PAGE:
Inflammation is one of those medical terms that we all think we understand, and what we think we understand scares us.
Most of us understand enough Latin for Inflammation to sound frightening. The term comes from the Latin word “inflammo”, that is, “I ignite” or “I set alight”. Most of us understand that inflammation is a response from our auto-immune system. Perhaps the thought of all those little auto-immune thingies running around our insides setting things alight is a frightening image.
The fiery image of inflammation comes from the “four cardinal signs” of inflammation: Redness, Heat, Swelling and Pain. The first two signs, the redness and heat which give inflammation its name, are the result of extra blood being directed to the site of the inflammation. When these are combined with the swelling and pain that accompany it, there is no wonder inflammation has a bad reputation.
It should be remembered that inflammation is a series of responses by the auto-immune system to what the body perceives as harmful stimuli. Inflammation is part of the body’s process to repair and heal itself. Without inflammation, wounds and injuries would not heal.
The actions of the immune system have been compared to an army defending a castle, and this can be a rather accurate metaphor. Inflammation is further classified as acute or chronic, and this division fits the military metaphor as well.
An invasion of the body, whether by a small wood sliver or a dangerous pathogen, is seen as an attack. Like soldiers anywhere, the initial response of the immune system is to counterattack, surround, and overwhelm the threat. This “acute inflammation” response can be amazingly effective at protecting the body. The inflammation attack can be hard on the body, it will require nutritional resources to carry out and recover from.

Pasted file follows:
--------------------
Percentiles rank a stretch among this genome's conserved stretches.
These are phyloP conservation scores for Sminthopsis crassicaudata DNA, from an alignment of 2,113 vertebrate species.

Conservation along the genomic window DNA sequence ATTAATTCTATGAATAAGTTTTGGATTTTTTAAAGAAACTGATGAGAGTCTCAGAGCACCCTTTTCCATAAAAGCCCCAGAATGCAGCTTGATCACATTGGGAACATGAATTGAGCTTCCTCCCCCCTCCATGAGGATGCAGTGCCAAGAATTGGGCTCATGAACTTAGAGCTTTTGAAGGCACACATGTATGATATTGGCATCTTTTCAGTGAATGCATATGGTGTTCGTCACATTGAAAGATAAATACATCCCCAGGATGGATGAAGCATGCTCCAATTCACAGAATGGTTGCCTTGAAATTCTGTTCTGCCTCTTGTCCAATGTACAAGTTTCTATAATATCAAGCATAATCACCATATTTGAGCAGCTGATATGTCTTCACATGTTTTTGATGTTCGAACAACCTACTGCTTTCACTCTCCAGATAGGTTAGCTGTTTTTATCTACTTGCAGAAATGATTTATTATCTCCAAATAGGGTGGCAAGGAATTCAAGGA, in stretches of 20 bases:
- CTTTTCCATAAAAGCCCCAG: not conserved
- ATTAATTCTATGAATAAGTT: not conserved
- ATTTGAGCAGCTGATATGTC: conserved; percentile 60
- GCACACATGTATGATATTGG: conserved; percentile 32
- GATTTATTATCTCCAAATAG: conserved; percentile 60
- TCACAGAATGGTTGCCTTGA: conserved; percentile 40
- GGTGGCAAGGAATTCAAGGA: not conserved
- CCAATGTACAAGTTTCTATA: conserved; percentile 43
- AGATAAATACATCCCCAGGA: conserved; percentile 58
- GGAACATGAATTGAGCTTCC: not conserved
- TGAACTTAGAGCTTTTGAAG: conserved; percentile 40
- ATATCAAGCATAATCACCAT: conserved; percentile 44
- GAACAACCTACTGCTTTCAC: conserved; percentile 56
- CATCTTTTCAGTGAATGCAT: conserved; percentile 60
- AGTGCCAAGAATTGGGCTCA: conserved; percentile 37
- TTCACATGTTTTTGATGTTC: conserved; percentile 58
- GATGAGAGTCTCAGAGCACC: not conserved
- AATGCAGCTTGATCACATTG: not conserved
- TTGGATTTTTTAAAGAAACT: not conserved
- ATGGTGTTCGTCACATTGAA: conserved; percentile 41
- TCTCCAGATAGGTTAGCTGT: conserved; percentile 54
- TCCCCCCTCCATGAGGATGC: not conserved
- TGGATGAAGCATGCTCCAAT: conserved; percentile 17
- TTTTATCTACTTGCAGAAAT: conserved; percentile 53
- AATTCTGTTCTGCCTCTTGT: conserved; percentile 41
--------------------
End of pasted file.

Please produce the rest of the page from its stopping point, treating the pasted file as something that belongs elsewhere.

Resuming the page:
Chronic inflammation is inflammation that continues for a lengthy period of time. Like a long term combat operation, the relative costs are often higher with chronic inflammation. More resources will naturally be expended in the longer fight, but a greater return in resource investment is not necessarily guaranteed.
A good way to help prevent acute inflammation from becoming chronic is to ensure the body is able to use its nutritional resources efficiently. Vitamin A is an antioxidant that helps to protect the body from free radical compounds, which are known to have a damaging effect. Vitamin A has also been shown to have anti-inflammatory properties.
Many of the B-complex vitamins, particularly B-5 and B-6, have shown anti-inflammatory properties.
People with Vitamin C deficiency tend to have high levels of C-Reactive Proteins. CRP is a marker for the inflammation associated with heart disease. Vitamin C is also a very powerful antioxidant.
Because there are so many vitamins and other supplements that may be helpful with inflammation, a multi-vitamin supplement may have the best benefits. If you do decide to use a vitamin supplement, we hope you will take a close look at the high purity supplements provided by BioSynergy.